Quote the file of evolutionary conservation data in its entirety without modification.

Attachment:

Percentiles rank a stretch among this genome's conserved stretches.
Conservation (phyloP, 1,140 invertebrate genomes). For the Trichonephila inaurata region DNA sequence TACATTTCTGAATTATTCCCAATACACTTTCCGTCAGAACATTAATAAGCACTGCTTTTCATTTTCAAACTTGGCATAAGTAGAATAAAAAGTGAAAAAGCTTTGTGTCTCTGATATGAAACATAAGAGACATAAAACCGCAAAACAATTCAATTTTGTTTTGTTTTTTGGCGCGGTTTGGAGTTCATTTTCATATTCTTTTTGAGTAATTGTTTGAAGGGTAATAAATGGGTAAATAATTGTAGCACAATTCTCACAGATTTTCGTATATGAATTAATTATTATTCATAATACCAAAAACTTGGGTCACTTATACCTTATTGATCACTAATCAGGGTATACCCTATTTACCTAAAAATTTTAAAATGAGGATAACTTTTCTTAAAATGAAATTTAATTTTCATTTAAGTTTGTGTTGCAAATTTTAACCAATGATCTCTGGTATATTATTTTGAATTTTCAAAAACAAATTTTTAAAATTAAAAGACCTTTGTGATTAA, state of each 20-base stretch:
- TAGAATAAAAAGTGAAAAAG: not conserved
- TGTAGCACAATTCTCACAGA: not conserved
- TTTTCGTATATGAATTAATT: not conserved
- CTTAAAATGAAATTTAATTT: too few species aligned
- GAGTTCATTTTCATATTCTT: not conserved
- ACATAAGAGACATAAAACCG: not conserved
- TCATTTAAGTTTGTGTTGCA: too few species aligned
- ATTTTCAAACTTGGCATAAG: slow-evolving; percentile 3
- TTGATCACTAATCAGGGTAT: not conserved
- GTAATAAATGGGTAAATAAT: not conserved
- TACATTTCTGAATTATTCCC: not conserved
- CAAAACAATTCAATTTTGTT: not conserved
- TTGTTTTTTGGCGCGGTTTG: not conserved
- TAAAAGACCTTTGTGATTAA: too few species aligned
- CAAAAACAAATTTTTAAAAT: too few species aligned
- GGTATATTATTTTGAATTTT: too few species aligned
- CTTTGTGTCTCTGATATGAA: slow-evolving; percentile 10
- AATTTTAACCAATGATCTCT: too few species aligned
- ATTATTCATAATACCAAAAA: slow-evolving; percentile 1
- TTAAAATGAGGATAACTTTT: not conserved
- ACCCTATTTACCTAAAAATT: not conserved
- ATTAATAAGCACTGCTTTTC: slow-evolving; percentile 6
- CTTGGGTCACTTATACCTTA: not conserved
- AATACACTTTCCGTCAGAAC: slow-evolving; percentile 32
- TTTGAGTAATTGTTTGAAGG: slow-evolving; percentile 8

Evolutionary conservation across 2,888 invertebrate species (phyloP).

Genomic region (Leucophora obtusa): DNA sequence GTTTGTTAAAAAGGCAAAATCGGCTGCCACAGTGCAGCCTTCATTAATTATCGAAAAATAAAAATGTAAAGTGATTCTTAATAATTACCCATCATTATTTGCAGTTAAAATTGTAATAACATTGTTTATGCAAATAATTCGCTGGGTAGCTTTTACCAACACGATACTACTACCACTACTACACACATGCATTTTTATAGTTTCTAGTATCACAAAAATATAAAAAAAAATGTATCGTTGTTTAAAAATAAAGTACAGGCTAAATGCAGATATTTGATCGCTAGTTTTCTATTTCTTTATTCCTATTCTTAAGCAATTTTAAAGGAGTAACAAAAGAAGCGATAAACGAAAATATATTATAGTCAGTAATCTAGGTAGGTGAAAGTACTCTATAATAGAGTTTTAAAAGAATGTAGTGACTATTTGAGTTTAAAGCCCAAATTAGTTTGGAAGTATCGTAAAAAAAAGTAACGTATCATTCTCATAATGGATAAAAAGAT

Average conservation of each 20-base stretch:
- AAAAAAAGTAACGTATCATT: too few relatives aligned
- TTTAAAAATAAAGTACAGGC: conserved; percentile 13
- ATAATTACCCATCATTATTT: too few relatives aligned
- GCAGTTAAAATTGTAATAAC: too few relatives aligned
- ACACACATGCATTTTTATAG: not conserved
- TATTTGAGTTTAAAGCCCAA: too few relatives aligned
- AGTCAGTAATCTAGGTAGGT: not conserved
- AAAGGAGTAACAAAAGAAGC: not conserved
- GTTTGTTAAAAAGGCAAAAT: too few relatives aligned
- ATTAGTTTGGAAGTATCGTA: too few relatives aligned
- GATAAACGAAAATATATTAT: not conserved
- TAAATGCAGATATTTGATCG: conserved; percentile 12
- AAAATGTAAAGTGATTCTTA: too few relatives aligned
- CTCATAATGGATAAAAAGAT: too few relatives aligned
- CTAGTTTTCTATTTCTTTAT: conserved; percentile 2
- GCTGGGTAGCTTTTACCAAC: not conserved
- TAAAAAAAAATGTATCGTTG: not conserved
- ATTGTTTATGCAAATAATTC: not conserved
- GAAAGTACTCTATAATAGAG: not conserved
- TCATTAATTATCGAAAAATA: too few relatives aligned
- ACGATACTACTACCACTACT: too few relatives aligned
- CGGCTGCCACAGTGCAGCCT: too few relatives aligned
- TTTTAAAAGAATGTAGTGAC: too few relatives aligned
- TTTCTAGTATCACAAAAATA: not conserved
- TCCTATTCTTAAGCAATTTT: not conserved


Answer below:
Percentiles rank a stretch among this genome's conserved stretches.
Conservation (phyloP, 1,140 invertebrate genomes). For the Trichonephila inaurata region DNA sequence TACATTTCTGAATTATTCCCAATACACTTTCCGTCAGAACATTAATAAGCACTGCTTTTCATTTTCAAACTTGGCATAAGTAGAATAAAAAGTGAAAAAGCTTTGTGTCTCTGATATGAAACATAAGAGACATAAAACCGCAAAACAATTCAATTTTGTTTTGTTTTTTGGCGCGGTTTGGAGTTCATTTTCATATTCTTTTTGAGTAATTGTTTGAAGGGTAATAAATGGGTAAATAATTGTAGCACAATTCTCACAGATTTTCGTATATGAATTAATTATTATTCATAATACCAAAAACTTGGGTCACTTATACCTTATTGATCACTAATCAGGGTATACCCTATTTACCTAAAAATTTTAAAATGAGGATAACTTTTCTTAAAATGAAATTTAATTTTCATTTAAGTTTGTGTTGCAAATTTTAACCAATGATCTCTGGTATATTATTTTGAATTTTCAAAAACAAATTTTTAAAATTAAAAGACCTTTGTGATTAA, state of each 20-base stretch:
- TAGAATAAAAAGTGAAAAAG: not conserved
- TGTAGCACAATTCTCACAGA: not conserved
- TTTTCGTATATGAATTAATT: not conserved
- CTTAAAATGAAATTTAATTT: too few species aligned
- GAGTTCATTTTCATATTCTT: not conserved
- ACATAAGAGACATAAAACCG: not conserved
- TCATTTAAGTTTGTGTTGCA: too few species aligned
- ATTTTCAAACTTGGCATAAG: slow-evolving; percentile 3
- TTGATCACTAATCAGGGTAT: not conserved
- GTAATAAATGGGTAAATAAT: not conserved
- TACATTTCTGAATTATTCCC: not conserved
- CAAAACAATTCAATTTTGTT: not conserved
- TTGTTTTTTGGCGCGGTTTG: not conserved
- TAAAAGACCTTTGTGATTAA: too few species aligned
- CAAAAACAAATTTTTAAAAT: too few species aligned
- GGTATATTATTTTGAATTTT: too few species aligned
- CTTTGTGTCTCTGATATGAA: slow-evolving; percentile 10
- AATTTTAACCAATGATCTCT: too few species aligned
- ATTATTCATAATACCAAAAA: slow-evolving; percentile 1
- TTAAAATGAGGATAACTTTT: not conserved
- ACCCTATTTACCTAAAAATT: not conserved
- ATTAATAAGCACTGCTTTTC: slow-evolving; percentile 6
- CTTGGGTCACTTATACCTTA: not conserved
- AATACACTTTCCGTCAGAAC: slow-evolving; percentile 32
- TTTGAGTAATTGTTTGAAGG: slow-evolving; percentile 8

Evolutionary conservation across 2,888 invertebrate species (phyloP).

Genomic region (Leucophora obtusa): DNA sequence GTTTGTTAAAAAGGCAAAATCGGCTGCCACAGTGCAGCCTTCATTAATTATCGAAAAATAAAAATGTAAAGTGATTCTTAATAATTACCCATCATTATTTGCAGTTAAAATTGTAATAACATTGTTTATGCAAATAATTCGCTGGGTAGCTTTTACCAACACGATACTACTACCACTACTACACACATGCATTTTTATAGTTTCTAGTATCACAAAAATATAAAAAAAAATGTATCGTTGTTTAAAAATAAAGTACAGGCTAAATGCAGATATTTGATCGCTAGTTTTCTATTTCTTTATTCCTATTCTTAAGCAATTTTAAAGGAGTAACAAAAGAAGCGATAAACGAAAATATATTATAGTCAGTAATCTAGGTAGGTGAAAGTACTCTATAATAGAGTTTTAAAAGAATGTAGTGACTATTTGAGTTTAAAGCCCAAATTAGTTTGGAAGTATCGTAAAAAAAAGTAACGTATCATTCTCATAATGGATAAAAAGAT

Average conservation of each 20-base stretch:
- AAAAAAAGTAACGTATCATT: too few relatives aligned
- TTTAAAAATAAAGTACAGGC: conserved; percentile 13
- ATAATTACCCATCATTATTT: too few relatives aligned
- GCAGTTAAAATTGTAATAAC: too few relatives aligned
- ACACACATGCATTTTTATAG: not conserved
- TATTTGAGTTTAAAGCCCAA: too few relatives aligned
- AGTCAGTAATCTAGGTAGGT: not conserved
- AAAGGAGTAACAAAAGAAGC: not conserved
- GTTTGTTAAAAAGGCAAAAT: too few relatives aligned
- ATTAGTTTGGAAGTATCGTA: too few relatives aligned
- GATAAACGAAAATATATTAT: not conserved
- TAAATGCAGATATTTGATCG: conserved; percentile 12
- AAAATGTAAAGTGATTCTTA: too few relatives aligned
- CTCATAATGGATAAAAAGAT: too few relatives aligned
- CTAGTTTTCTATTTCTTTAT: conserved; percentile 2
- GCTGGGTAGCTTTTACCAAC: not conserved
- TAAAAAAAAATGTATCGTTG: not conserved
- ATTGTTTATGCAAATAATTC: not conserved
- GAAAGTACTCTATAATAGAG: not conserved
- TCATTAATTATCGAAAAATA: too few relatives aligned
- ACGATACTACTACCACTACT: too few relatives aligned
- CGGCTGCCACAGTGCAGCCT: too few relatives aligned
- TTTTAAAAGAATGTAGTGAC: too few relatives aligned
- TTTCTAGTATCACAAAAATA: not conserved
- TCCTATTCTTAAGCAATTTT: not conserved